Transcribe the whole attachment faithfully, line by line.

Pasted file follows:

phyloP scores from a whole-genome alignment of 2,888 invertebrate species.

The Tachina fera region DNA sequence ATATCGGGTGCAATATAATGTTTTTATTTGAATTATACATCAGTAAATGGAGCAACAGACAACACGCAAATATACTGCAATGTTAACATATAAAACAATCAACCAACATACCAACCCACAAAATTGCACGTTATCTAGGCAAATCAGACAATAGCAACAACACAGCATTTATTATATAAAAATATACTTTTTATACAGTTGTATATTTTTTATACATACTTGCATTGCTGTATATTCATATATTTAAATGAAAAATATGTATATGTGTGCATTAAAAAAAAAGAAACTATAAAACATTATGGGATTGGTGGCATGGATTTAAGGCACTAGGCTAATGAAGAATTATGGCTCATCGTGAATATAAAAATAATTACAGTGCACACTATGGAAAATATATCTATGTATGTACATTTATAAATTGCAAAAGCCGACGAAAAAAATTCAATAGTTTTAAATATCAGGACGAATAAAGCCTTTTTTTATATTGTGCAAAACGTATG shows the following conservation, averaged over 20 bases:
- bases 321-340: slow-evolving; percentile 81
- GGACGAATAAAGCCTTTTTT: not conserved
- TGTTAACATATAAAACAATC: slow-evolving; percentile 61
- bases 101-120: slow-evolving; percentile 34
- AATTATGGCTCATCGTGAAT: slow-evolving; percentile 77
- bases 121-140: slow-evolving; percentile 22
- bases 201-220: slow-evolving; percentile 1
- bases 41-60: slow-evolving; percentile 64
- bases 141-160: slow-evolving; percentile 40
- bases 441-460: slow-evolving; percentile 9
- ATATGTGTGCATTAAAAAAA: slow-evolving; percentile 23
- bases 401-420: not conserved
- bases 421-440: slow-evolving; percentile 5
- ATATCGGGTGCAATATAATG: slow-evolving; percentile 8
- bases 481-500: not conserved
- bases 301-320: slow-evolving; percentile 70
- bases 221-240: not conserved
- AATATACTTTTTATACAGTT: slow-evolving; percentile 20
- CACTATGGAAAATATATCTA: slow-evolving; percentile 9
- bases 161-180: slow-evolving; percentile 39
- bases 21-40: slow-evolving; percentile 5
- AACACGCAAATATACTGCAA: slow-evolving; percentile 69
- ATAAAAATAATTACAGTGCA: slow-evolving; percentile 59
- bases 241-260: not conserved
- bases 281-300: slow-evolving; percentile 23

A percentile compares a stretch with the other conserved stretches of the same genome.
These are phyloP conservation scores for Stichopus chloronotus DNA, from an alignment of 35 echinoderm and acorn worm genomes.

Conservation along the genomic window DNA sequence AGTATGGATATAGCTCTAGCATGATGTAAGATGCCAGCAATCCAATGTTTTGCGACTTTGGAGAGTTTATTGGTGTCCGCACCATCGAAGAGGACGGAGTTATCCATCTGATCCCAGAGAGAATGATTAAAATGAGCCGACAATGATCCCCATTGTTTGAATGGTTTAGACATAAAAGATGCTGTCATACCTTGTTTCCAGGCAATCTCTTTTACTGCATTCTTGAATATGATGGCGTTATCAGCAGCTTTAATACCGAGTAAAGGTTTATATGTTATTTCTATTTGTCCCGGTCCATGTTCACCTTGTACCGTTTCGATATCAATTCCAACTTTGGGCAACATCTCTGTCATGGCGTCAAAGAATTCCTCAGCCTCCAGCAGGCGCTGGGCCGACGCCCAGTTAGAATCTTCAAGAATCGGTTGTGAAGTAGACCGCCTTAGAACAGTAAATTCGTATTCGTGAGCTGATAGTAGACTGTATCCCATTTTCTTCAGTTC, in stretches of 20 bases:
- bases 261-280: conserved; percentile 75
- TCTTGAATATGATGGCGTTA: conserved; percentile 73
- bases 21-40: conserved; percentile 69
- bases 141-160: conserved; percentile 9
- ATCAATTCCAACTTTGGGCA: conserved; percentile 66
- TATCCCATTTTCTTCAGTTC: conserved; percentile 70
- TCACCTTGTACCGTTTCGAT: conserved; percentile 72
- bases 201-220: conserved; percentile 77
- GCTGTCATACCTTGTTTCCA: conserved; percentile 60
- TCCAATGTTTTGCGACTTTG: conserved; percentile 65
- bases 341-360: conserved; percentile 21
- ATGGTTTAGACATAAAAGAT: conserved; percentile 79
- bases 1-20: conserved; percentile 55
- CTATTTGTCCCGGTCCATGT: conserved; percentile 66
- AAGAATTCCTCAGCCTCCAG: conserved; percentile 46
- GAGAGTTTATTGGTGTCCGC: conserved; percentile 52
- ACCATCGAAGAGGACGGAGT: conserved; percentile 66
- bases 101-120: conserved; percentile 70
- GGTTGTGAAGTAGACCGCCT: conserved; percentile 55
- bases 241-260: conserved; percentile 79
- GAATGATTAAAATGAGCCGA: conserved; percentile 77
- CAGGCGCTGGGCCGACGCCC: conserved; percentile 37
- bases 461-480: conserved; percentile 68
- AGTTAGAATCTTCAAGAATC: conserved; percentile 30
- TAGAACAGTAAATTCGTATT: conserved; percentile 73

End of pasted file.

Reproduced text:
phyloP scores from a whole-genome alignment of 2,888 invertebrate species.

The Tachina fera region DNA sequence ATATCGGGTGCAATATAATGTTTTTATTTGAATTATACATCAGTAAATGGAGCAACAGACAACACGCAAATATACTGCAATGTTAACATATAAAACAATCAACCAACATACCAACCCACAAAATTGCACGTTATCTAGGCAAATCAGACAATAGCAACAACACAGCATTTATTATATAAAAATATACTTTTTATACAGTTGTATATTTTTTATACATACTTGCATTGCTGTATATTCATATATTTAAATGAAAAATATGTATATGTGTGCATTAAAAAAAAAGAAACTATAAAACATTATGGGATTGGTGGCATGGATTTAAGGCACTAGGCTAATGAAGAATTATGGCTCATCGTGAATATAAAAATAATTACAGTGCACACTATGGAAAATATATCTATGTATGTACATTTATAAATTGCAAAAGCCGACGAAAAAAATTCAATAGTTTTAAATATCAGGACGAATAAAGCCTTTTTTTATATTGTGCAAAACGTATG shows the following conservation, averaged over 20 bases:
- bases 321-340: slow-evolving; percentile 81
- GGACGAATAAAGCCTTTTTT: not conserved
- TGTTAACATATAAAACAATC: slow-evolving; percentile 61
- bases 101-120: slow-evolving; percentile 34
- AATTATGGCTCATCGTGAAT: slow-evolving; percentile 77
- bases 121-140: slow-evolving; percentile 22
- bases 201-220: slow-evolving; percentile 1
- bases 41-60: slow-evolving; percentile 64
- bases 141-160: slow-evolving; percentile 40
- bases 441-460: slow-evolving; percentile 9
- ATATGTGTGCATTAAAAAAA: slow-evolving; percentile 23
- bases 401-420: not conserved
- bases 421-440: slow-evolving; percentile 5
- ATATCGGGTGCAATATAATG: slow-evolving; percentile 8
- bases 481-500: not conserved
- bases 301-320: slow-evolving; percentile 70
- bases 221-240: not conserved
- AATATACTTTTTATACAGTT: slow-evolving; percentile 20
- CACTATGGAAAATATATCTA: slow-evolving; percentile 9
- bases 161-180: slow-evolving; percentile 39
- bases 21-40: slow-evolving; percentile 5
- AACACGCAAATATACTGCAA: slow-evolving; percentile 69
- ATAAAAATAATTACAGTGCA: slow-evolving; percentile 59
- bases 241-260: not conserved
- bases 281-300: slow-evolving; percentile 23

A percentile compares a stretch with the other conserved stretches of the same genome.
These are phyloP conservation scores for Stichopus chloronotus DNA, from an alignment of 35 echinoderm and acorn worm genomes.

Conservation along the genomic window DNA sequence AGTATGGATATAGCTCTAGCATGATGTAAGATGCCAGCAATCCAATGTTTTGCGACTTTGGAGAGTTTATTGGTGTCCGCACCATCGAAGAGGACGGAGTTATCCATCTGATCCCAGAGAGAATGATTAAAATGAGCCGACAATGATCCCCATTGTTTGAATGGTTTAGACATAAAAGATGCTGTCATACCTTGTTTCCAGGCAATCTCTTTTACTGCATTCTTGAATATGATGGCGTTATCAGCAGCTTTAATACCGAGTAAAGGTTTATATGTTATTTCTATTTGTCCCGGTCCATGTTCACCTTGTACCGTTTCGATATCAATTCCAACTTTGGGCAACATCTCTGTCATGGCGTCAAAGAATTCCTCAGCCTCCAGCAGGCGCTGGGCCGACGCCCAGTTAGAATCTTCAAGAATCGGTTGTGAAGTAGACCGCCTTAGAACAGTAAATTCGTATTCGTGAGCTGATAGTAGACTGTATCCCATTTTCTTCAGTTC, in stretches of 20 bases:
- bases 261-280: conserved; percentile 75
- TCTTGAATATGATGGCGTTA: conserved; percentile 73
- bases 21-40: conserved; percentile 69
- bases 141-160: conserved; percentile 9
- ATCAATTCCAACTTTGGGCA: conserved; percentile 66
- TATCCCATTTTCTTCAGTTC: conserved; percentile 70
- TCACCTTGTACCGTTTCGAT: conserved; percentile 72
- bases 201-220: conserved; percentile 77
- GCTGTCATACCTTGTTTCCA: conserved; percentile 60
- TCCAATGTTTTGCGACTTTG: conserved; percentile 65
- bases 341-360: conserved; percentile 21
- ATGGTTTAGACATAAAAGAT: conserved; percentile 79
- bases 1-20: conserved; percentile 55
- CTATTTGTCCCGGTCCATGT: conserved; percentile 66
- AAGAATTCCTCAGCCTCCAG: conserved; percentile 46
- GAGAGTTTATTGGTGTCCGC: conserved; percentile 52
- ACCATCGAAGAGGACGGAGT: conserved; percentile 66
- bases 101-120: conserved; percentile 70
- GGTTGTGAAGTAGACCGCCT: conserved; percentile 55
- bases 241-260: conserved; percentile 79
- GAATGATTAAAATGAGCCGA: conserved; percentile 77
- CAGGCGCTGGGCCGACGCCC: conserved; percentile 37
- bases 461-480: conserved; percentile 68
- AGTTAGAATCTTCAAGAATC: conserved; percentile 30
- TAGAACAGTAAATTCGTATT: conserved; percentile 73